Managing Lactose Intolerance: A Dietitian’s Approach: Trending Now Presentation
This presentation entitled “A Dietitian’s Approach to Managing Lactose Intolerance” was done as part of CDHF’s 10th educational summit, “#TrendingNow: Putting The Biggest Gut Health Trends Under the Microscope.” Watch the full presentation below!
- What is lactose intolerance, including the symptoms?
- Why do some people get lactose intolerance and others don’t?
- How is it different from a dairy allergy? Can I still eat dairy?
- How is it diagnosed?
- Can it be cured?
- Options for managing (including dietary management and supplements)
What is lactose intolerance?
Lactose intolerance is the inability to digest the sugar lactose. We find lactose in dairy products produced by animals. The most common symptoms include bloating, diarrhea, gas, and/or stomach cramps/pain. Timing of these symptoms typically occur between 1-2 hours after consuming lactose. Symptoms can vary in severity from person to person.
Levels of Lactose Intolerance
Primary Lactase deficiency
When people stop producing lactase enzymes from a genetic standpoint. Some people may experience this due to genetic and ethnic factors. Primary lactase deficiency is more common in certain ethnic groups including Asian and African due to the prevalence of gene for lactase persistence.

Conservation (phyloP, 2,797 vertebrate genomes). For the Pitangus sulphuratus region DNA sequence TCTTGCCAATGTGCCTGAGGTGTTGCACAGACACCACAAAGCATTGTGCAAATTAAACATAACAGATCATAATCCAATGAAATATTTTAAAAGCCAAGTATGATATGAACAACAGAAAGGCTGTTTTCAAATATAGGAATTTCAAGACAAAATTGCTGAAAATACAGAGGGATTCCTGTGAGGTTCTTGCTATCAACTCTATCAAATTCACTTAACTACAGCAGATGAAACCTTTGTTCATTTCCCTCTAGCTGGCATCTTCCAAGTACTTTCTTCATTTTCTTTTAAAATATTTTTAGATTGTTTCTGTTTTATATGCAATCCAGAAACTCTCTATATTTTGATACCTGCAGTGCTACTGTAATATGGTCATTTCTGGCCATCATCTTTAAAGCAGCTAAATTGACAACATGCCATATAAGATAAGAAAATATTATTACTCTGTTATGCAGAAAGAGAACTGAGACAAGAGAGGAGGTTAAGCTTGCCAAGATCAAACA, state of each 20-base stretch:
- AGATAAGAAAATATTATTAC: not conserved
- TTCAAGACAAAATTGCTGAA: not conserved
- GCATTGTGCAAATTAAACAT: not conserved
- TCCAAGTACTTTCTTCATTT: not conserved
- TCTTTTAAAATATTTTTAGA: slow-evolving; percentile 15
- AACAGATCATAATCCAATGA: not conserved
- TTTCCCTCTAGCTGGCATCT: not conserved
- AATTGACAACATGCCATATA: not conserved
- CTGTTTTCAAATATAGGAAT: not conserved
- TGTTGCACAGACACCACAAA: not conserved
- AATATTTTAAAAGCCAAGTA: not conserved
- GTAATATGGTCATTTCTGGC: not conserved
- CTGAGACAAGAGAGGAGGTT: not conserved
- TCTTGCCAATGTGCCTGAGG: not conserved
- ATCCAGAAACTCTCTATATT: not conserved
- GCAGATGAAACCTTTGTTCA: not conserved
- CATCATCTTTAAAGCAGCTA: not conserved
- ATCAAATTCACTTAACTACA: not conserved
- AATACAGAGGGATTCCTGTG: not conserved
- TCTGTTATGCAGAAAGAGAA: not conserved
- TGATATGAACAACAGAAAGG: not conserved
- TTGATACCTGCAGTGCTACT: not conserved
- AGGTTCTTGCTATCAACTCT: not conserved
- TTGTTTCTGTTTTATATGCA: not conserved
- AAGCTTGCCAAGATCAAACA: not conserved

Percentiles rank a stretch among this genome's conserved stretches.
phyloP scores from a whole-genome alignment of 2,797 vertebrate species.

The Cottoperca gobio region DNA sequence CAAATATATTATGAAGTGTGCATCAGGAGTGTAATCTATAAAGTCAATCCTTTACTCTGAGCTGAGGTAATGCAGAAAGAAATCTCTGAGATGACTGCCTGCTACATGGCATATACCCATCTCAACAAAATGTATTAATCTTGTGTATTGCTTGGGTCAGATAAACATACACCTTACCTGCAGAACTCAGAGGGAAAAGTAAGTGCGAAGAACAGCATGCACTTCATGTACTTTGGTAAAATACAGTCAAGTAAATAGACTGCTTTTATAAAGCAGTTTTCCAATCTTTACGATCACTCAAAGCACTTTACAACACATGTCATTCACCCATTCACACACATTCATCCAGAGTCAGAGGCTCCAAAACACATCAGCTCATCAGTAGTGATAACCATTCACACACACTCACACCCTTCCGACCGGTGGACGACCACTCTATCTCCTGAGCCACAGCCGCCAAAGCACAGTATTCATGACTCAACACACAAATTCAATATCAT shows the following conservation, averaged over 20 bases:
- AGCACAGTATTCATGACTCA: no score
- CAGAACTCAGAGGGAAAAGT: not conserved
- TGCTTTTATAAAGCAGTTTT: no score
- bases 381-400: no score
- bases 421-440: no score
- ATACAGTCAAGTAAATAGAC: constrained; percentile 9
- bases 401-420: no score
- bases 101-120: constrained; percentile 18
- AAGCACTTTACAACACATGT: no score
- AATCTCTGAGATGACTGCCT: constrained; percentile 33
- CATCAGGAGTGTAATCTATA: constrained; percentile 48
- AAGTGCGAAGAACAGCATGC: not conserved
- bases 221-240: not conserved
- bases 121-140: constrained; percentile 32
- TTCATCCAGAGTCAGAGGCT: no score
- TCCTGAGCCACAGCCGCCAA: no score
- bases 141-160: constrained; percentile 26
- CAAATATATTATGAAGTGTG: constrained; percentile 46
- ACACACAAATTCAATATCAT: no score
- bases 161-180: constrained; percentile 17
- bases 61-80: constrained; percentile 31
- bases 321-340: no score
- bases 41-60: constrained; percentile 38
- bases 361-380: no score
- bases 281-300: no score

Secondary Lactase Deficiency
Lactase deficiency not because the person has stopped making the lactase enzyme, but because the enzyme gets diluted before somebody can digest the lactase. Can occur in those with Irritable Bowel Syndrome, Celiac Disease and Inflammatory Bowel Disease. This deficiency can often be corrected.
How is lactose intolerance different from a dairy allergy?
Lactose intolerance involves digestion (occurs in the digestive tract), while dairy allergies are an immune response to a protein in dairy. For most people, this intolerance allows for some dairy consumption. Dairy allergy symptoms include hives and throat swelling.
About the Speaker
Lisa is a Registered Dietitian and Co-Owner of NutriProCan, a company providing services by registered dietitians. Throughout her undergraduate and postgraduate studies at Western and The University of Guelph, Lisa studied nutrition, dietetics, biochemistry, genetics, and nutraceutical sciences. At the same time, she began her career in health and fitness, building a successful personal training business. She proceeded to work in clinics, gyms and biotechnology and teach nutrition sciences at Brescia University College.
This information was made possible due to an unrestricted educational grant from Lactantia.